Friday, Feb. 26, 1999 | 10:45 a.m.
A blessing or a curse?
It would be a tough call for Meyer Lansky II to make. After all, not many people are saddled with such an infamous name or, for that matter, the family tree that goes with it.
But that's also what makes this Lansky -- a Northern Nevada resident who is the grandson of Meyer Lansky, late financial mastermind of the Syndicate, a k a the Mob -- wonder why Hollywood has not sought him out.
The 41-year old card dealer can only speculate why he hasn't been asked to consult on films that have featured portrayals -- thinly veiled or otherwise -- of his grandfather, including "The Godfather Part II" and "Bugsy."
The latest omission: "Lansky," the two-hour drama starring Richard Dreyfuss in the title role, which debuts at 8 p.m. Saturday on HBO (Cox Cable Channel 54) and will repeat throughout March. The film touches on Lansky's ties to Las Vegas gambling.
Although he claims to have "pursued" HBO about the project, he says he received no response from the pay cable channel.
"We don't have any specific recollection of hearing from the grandson," an HBO spokesperson said, "although we did hear from other family members at a point when the script was about to go into production, so by that point, the process was well underway."
Lansky says he would like to have been a part of the production. "I don't know what (HBO's) reasons are, unless (the movie industry is) just a real cliquish type of thing."
He was, however, included among the interviews featured in "Meyer Lansky: Mob Tycoon," a 1996 installment of A&E's popular "Biography" series.
Ted Schillinger, who produced and wrote the special for Towers Productions, says Lansky II provided the documentary team with stories, photos and Lansky family artifacts "that would have been impossible to find anywhere else.
"He gave our team a close look into the family's life that really added a special dimension and depth to our portrait of the old man," Schillinger says.
All the more reason Lansky, who deals 21 at the Peppermill hotel-casino in Reno, says: "It's frustrating. I'll be sitting in the break room and here's (a commercial on TV for) the HBO premiere ... and people are going, 'Meyer, look, it's 'Lansky.' Are you going to meet Richard Dreyfuss?' I just go, 'Nah.' I push it away; I won't think about it.
"Then, I walk out of work, and some nights I'll be frustrated. Here I am, just an average dude ... and I've got a chance to meet a movie star, to be maybe part of a movie."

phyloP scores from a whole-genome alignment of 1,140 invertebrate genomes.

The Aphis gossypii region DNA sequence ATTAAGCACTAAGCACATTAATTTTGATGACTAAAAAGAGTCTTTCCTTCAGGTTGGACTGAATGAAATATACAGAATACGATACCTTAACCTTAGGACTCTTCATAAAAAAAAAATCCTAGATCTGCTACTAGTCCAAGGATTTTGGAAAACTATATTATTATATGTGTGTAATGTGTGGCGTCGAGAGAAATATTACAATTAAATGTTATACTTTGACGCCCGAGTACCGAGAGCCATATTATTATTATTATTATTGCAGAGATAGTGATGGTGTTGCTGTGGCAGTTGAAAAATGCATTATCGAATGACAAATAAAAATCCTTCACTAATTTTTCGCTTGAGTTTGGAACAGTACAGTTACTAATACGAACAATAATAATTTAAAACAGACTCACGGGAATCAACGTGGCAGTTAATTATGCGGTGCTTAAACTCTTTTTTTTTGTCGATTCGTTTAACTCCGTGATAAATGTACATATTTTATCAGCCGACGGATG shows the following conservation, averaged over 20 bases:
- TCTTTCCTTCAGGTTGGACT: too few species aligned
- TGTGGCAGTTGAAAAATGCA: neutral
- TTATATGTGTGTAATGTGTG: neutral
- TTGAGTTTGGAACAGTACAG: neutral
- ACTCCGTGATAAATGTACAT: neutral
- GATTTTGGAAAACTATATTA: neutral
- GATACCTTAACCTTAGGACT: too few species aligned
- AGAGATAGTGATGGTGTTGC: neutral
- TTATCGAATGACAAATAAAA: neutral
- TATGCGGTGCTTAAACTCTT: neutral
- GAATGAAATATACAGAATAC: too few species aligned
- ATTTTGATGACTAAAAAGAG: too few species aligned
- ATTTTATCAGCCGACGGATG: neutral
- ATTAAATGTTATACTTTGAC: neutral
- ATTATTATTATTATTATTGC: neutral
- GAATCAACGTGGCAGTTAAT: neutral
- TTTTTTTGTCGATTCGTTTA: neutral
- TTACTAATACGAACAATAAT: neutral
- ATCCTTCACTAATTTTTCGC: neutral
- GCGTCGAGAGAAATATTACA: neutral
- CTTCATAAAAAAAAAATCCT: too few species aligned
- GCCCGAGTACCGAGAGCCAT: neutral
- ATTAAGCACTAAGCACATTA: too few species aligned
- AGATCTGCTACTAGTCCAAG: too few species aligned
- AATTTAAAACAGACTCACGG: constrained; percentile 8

But Lansky II's life has been anything but average, beginning with the name that his father, Paul -- a West Point graduate and former engineer who is Lansky's youngest son -- bestowed upon him.
Traditionally, Jewish parents do not name their children after people who are still living. So, according to Lansky II, Paul's decision to name his son after Lansky did not sit well with the reputed mobster.
"He called his father, and (the elder Lansky) said, 'No,' " Lansky II says. "Then he called him back and he insisted. Then he was proud that my dad had named me that."
Living with the legacy
Lansky II says he realized, even as a youngster, the weight the name carried with it. "That's one of the reasons (the elder Lansky) didn't want me named that: He thought it would be hard, and some parts of it have been."
While in grammar school, not long after his grandfather's estimated wealth of about $300 million had been publicly disclosed, Lansky II narrowly averted being kidnapped while walking to school.
Two men, whom the boy mistook as utility workers painting traffic lines on the street, approached him. He ran the rest of the way to school. Soon after, FBI agents -- who were already watching the family -- were posted on the playground. The suspects were never caught.
In 1973, following his parent's divorce, Lansky's mother changed the 15-year-old's name to Bryan Mason.
During those days, the elder Lansky was a feature on the nightly news, as he had fled the United States to avoid indictment on tax evasion charges. After being exiled from Israel, he embarked on an unsuccessful search for a country that would grant him amnesty. He was eventually extradited back to the U.S. and charges against him were dropped.
Given his grandfather's high profile, "there were some problems and things going on" that led to the name change, Lansky II says. Otherwise, he believes the move was an attempt by his mother -- who also changed her and her daughter's last name to Mason -- "to kind of exile herself from the family."
Having "never really felt comfortable" with it, though, he returned to using his birth name in his early 20s.
These days, his experiences being recognized are generally less harrowing.
Often, when he's dealing cards, gamblers will approach him. "They'll see my name tag ... and they'll say, 'Oh, like Meyer Lansky,' and I'll go, 'Yeah, as a matter of fact, you're right,' and I'll just keep on dealing."
Although they lived across the country from each other -- with grandfather tending to his pair of profitable hotel-casino ventures in Miami Beach, Fla., and grandson growing up in the state of Washington -- Lansky II says he did manage to visit with his namesake often.
"We went to dinner together a lot; we went to lunch together a lot. He always wanted to buy me clothes when he came out to visit," he says. "We'd go to a lot of soccer games, and football games and baseball. ...
"He wasn't a cold grandfather, but he was more of a real business- like-type of guy. I always felt very powerful when I was around him."
During the winter holidays, Lansky II would visit his grandfather in Florida, usually staying with his Great Uncle Buddy, Lansky's older brother who suffered from cerebral palsy and ran the hotel's switchboards.
"(Lansky would) come over and take me to dinner. ... Then he'd be gone again, and he'd pick me up for breakfast. He'd stash about $300 in my pocket ... in case I wanted to do something. It was quite interesting."